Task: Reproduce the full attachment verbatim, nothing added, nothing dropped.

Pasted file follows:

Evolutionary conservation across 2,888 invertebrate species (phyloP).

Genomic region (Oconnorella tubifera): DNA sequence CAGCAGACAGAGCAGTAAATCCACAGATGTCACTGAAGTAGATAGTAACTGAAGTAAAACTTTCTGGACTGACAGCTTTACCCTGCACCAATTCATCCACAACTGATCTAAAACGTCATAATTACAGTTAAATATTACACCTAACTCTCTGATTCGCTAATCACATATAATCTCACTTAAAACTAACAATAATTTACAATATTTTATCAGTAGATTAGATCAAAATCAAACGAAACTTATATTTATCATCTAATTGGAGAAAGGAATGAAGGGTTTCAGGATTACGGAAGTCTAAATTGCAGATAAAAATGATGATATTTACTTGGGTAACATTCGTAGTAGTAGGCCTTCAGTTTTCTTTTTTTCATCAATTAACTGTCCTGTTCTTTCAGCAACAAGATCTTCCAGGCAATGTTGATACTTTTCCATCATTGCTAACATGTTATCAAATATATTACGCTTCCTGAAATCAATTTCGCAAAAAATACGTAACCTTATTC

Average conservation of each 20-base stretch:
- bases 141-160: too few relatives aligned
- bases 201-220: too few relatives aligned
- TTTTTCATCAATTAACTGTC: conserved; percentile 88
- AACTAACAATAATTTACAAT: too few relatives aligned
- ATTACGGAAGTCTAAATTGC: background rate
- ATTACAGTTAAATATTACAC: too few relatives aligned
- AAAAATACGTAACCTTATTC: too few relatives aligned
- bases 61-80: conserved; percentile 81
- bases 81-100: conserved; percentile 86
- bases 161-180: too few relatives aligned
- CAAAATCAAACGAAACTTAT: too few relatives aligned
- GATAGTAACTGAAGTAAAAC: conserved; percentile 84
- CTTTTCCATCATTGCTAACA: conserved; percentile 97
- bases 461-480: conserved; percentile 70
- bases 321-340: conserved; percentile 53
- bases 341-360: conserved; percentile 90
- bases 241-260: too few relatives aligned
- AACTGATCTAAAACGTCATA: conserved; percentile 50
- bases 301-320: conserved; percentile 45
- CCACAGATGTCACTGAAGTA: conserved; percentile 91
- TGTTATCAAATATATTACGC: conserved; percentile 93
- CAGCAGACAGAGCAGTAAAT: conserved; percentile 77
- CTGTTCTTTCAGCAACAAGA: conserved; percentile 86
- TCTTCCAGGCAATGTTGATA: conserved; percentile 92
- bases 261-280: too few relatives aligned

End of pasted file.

Evolutionary conservation across 2,888 invertebrate species (phyloP).

Genomic region (Oconnorella tubifera): DNA sequence CAGCAGACAGAGCAGTAAATCCACAGATGTCACTGAAGTAGATAGTAACTGAAGTAAAACTTTCTGGACTGACAGCTTTACCCTGCACCAATTCATCCACAACTGATCTAAAACGTCATAATTACAGTTAAATATTACACCTAACTCTCTGATTCGCTAATCACATATAATCTCACTTAAAACTAACAATAATTTACAATATTTTATCAGTAGATTAGATCAAAATCAAACGAAACTTATATTTATCATCTAATTGGAGAAAGGAATGAAGGGTTTCAGGATTACGGAAGTCTAAATTGCAGATAAAAATGATGATATTTACTTGGGTAACATTCGTAGTAGTAGGCCTTCAGTTTTCTTTTTTTCATCAATTAACTGTCCTGTTCTTTCAGCAACAAGATCTTCCAGGCAATGTTGATACTTTTCCATCATTGCTAACATGTTATCAAATATATTACGCTTCCTGAAATCAATTTCGCAAAAAATACGTAACCTTATTC

Average conservation of each 20-base stretch:
- bases 141-160: too few relatives aligned
- bases 201-220: too few relatives aligned
- TTTTTCATCAATTAACTGTC: conserved; percentile 88
- AACTAACAATAATTTACAAT: too few relatives aligned
- ATTACGGAAGTCTAAATTGC: background rate
- ATTACAGTTAAATATTACAC: too few relatives aligned
- AAAAATACGTAACCTTATTC: too few relatives aligned
- bases 61-80: conserved; percentile 81
- bases 81-100: conserved; percentile 86
- bases 161-180: too few relatives aligned
- CAAAATCAAACGAAACTTAT: too few relatives aligned
- GATAGTAACTGAAGTAAAAC: conserved; percentile 84
- CTTTTCCATCATTGCTAACA: conserved; percentile 97
- bases 461-480: conserved; percentile 70
- bases 321-340: conserved; percentile 53
- bases 341-360: conserved; percentile 90
- bases 241-260: too few relatives aligned
- AACTGATCTAAAACGTCATA: conserved; percentile 50
- bases 301-320: conserved; percentile 45
- CCACAGATGTCACTGAAGTA: conserved; percentile 91
- TGTTATCAAATATATTACGC: conserved; percentile 93
- CAGCAGACAGAGCAGTAAAT: conserved; percentile 77
- CTGTTCTTTCAGCAACAAGA: conserved; percentile 86
- TCTTCCAGGCAATGTTGATA: conserved; percentile 92
- bases 261-280: too few relatives aligned